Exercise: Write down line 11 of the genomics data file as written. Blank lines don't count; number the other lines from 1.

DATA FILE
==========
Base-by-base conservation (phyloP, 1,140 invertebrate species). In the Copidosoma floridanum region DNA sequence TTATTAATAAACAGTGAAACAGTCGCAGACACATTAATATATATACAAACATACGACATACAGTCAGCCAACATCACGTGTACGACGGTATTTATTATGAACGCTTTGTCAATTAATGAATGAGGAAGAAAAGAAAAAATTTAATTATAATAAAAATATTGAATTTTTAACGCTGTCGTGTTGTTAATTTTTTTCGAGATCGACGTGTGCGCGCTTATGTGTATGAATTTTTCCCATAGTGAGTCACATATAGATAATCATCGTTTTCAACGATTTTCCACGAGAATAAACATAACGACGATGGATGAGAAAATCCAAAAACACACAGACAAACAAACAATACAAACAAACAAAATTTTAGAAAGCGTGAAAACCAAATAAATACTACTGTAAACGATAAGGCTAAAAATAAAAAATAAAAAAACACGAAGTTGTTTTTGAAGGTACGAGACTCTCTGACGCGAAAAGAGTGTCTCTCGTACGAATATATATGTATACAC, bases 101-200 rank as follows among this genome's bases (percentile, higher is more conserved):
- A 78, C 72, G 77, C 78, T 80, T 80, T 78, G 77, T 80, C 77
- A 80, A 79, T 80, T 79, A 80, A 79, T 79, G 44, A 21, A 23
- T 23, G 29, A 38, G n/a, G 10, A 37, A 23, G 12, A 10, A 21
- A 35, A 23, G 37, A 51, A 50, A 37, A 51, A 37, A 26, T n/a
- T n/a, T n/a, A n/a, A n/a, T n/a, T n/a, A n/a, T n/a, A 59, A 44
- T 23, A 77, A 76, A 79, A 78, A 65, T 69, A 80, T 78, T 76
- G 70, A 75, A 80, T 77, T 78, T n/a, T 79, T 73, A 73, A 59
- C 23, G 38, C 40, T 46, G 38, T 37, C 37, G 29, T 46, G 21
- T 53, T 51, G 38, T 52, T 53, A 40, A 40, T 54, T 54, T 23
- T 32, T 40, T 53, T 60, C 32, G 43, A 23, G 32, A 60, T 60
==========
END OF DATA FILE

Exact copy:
- T 32, T 40, T 53, T 60, C 32, G 43, A 23, G 32, A 60, T 60